Maintenance and repair services for fuel tanks and automotive radiators

Why does water gather in your gas tank?

It could be from many things. People seldom pay attention to where they rest the gas tank cap when filling up and will leave it in the rain, out on a damp surface or even in the snow.

Air also contains water vapour, and gas tanks as well as fuel systems absorb that moist air (especially when the cap is removed). In the same way, refineries and service stations’ larger storage tanks will also let in tiny amounts of air causing moisture to build up and dissolve in gasoline.


Traces of water can also come from the pipelines at so many different distribution stages like for instance, rain on the gas pump nozzle.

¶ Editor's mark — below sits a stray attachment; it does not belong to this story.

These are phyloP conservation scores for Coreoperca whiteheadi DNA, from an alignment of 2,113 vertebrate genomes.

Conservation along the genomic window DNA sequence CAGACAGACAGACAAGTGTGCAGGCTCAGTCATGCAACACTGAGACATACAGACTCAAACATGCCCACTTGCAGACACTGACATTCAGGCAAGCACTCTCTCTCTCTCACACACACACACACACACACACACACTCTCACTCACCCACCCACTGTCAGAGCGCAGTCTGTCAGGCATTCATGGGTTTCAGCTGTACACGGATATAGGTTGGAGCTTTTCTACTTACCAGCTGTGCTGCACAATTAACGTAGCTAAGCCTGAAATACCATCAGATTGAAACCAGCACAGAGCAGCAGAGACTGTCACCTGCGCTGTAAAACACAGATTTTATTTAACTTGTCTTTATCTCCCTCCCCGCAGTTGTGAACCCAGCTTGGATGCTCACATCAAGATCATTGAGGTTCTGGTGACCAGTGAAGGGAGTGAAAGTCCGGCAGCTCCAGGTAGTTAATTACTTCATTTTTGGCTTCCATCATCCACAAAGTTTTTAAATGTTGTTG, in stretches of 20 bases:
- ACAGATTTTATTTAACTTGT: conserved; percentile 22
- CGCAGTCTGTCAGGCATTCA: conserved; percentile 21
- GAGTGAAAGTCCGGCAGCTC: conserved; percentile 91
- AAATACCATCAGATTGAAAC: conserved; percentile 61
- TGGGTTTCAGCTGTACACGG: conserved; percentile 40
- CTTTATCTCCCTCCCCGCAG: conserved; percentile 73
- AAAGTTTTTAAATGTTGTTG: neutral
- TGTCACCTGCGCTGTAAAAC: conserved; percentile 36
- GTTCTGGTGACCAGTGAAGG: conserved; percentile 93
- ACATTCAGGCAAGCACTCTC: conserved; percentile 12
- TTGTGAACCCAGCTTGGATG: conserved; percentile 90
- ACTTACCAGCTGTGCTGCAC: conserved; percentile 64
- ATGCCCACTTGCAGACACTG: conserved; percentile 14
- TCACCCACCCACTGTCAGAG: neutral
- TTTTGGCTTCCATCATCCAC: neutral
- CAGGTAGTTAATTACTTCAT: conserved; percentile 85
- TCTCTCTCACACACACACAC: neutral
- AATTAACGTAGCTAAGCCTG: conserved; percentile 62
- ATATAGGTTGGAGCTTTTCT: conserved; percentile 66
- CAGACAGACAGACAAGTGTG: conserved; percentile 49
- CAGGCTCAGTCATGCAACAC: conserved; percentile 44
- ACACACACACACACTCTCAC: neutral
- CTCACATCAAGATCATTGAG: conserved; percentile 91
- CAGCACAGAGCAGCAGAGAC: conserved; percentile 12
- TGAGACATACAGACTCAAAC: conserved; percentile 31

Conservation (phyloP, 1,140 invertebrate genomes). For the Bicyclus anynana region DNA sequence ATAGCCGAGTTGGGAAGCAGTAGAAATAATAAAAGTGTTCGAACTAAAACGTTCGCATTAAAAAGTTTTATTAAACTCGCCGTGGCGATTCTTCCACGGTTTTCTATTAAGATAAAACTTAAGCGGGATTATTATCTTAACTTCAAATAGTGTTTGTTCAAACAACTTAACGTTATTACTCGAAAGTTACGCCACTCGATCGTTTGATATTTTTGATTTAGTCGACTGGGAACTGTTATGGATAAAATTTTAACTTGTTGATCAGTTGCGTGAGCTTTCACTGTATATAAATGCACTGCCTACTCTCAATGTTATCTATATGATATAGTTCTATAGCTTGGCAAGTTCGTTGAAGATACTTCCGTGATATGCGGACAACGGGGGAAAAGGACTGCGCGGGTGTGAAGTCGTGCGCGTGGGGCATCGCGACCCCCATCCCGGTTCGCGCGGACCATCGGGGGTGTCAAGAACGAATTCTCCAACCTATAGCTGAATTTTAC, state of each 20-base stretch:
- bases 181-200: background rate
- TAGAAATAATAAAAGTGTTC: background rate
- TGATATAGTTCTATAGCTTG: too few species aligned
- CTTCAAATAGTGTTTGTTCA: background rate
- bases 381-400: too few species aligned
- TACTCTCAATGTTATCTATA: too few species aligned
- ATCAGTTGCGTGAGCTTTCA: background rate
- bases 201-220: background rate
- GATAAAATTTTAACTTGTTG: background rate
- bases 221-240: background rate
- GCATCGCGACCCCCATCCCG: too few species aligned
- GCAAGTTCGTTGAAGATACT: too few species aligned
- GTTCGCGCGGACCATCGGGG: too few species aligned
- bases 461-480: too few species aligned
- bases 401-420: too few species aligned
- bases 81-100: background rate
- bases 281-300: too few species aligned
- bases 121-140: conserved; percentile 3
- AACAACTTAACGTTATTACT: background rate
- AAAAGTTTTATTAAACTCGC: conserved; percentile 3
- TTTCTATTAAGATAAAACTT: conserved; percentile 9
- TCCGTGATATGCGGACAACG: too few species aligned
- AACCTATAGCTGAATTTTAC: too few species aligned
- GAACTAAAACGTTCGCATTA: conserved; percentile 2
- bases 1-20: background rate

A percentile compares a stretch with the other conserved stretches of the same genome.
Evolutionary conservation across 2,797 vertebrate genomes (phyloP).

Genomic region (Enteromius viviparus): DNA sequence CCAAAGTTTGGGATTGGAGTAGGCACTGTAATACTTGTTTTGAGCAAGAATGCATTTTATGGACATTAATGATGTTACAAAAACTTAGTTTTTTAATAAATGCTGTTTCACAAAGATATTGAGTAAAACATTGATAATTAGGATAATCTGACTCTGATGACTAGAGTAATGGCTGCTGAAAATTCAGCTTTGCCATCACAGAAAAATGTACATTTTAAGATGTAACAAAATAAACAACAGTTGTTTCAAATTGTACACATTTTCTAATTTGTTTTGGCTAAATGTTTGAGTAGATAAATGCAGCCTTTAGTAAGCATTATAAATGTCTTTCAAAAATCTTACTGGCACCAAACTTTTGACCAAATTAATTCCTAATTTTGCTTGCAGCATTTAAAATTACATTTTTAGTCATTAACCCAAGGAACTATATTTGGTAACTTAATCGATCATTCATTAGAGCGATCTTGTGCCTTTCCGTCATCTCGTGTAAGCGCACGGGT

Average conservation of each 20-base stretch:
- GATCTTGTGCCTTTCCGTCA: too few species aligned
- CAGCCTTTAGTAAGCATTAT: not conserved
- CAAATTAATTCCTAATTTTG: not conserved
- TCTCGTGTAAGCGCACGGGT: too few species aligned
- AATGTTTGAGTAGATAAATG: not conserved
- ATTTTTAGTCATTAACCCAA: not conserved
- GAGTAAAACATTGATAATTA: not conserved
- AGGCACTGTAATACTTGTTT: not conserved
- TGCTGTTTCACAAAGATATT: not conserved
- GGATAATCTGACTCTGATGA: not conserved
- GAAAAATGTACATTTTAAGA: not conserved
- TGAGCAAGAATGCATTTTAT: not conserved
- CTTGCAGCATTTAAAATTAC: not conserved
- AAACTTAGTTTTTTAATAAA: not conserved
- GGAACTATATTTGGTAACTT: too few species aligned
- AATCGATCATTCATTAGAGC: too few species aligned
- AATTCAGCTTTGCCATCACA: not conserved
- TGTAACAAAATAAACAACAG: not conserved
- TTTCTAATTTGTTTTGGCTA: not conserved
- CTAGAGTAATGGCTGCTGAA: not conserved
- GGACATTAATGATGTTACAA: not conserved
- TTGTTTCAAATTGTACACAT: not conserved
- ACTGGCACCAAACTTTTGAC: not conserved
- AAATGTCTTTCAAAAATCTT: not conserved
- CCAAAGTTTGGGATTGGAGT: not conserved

Isolated, none of these factors should cause a problem, but over time, all small quantities can build up and become a real concern. Refineries and gas station tanks are frequently checked and any excess water found is then removed.

In the case of much smaller tanks, the solution is adding gas line antifreeze. Gas tanks are designed to trap water at the bottom (hence the wavy shape of the gas tank bottom). When a car is moving, water can temporarily mix with the fuel and eventually become a problem.

During winter, this water can freeze in the the fuel lines and clogs them reducing the flow of gasoline to the engine. This usually occurs when temperature reaches freezing point.

This situation can generally be prevented by keeping the gas tank filled up more than half way and using gas line antifreeze to ”dry up” the tank.


Inspection and verification:

  • Radiator
  • Belt
  • Pressure
  • Liquid